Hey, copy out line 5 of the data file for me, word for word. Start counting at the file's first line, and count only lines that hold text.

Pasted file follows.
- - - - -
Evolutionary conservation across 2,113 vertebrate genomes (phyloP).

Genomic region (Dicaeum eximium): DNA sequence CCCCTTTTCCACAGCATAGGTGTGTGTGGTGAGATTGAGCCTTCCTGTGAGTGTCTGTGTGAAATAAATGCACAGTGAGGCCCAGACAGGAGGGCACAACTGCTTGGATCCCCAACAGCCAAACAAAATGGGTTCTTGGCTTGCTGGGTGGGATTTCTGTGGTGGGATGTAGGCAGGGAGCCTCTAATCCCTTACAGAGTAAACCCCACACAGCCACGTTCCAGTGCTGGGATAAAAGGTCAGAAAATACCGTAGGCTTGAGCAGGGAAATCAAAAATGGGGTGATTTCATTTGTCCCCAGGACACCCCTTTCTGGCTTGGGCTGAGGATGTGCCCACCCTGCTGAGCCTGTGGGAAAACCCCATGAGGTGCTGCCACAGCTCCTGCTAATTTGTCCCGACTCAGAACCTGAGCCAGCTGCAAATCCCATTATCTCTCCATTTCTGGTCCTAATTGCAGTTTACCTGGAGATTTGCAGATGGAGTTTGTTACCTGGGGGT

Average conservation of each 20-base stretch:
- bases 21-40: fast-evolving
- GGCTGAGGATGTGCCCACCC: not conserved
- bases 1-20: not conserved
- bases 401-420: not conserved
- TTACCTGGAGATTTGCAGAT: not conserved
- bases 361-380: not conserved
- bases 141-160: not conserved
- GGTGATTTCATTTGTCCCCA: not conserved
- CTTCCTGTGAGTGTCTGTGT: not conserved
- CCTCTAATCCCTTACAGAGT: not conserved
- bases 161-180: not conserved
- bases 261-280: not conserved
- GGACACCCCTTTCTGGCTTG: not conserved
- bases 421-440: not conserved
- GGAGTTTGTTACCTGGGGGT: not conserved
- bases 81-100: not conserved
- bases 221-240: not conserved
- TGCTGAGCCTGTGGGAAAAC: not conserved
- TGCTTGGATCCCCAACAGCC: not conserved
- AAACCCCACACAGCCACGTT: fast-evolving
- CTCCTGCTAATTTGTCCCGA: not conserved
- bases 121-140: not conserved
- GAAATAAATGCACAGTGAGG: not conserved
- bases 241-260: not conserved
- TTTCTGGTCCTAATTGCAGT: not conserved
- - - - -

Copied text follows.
- GGCTGAGGATGTGCCCACCC: not conserved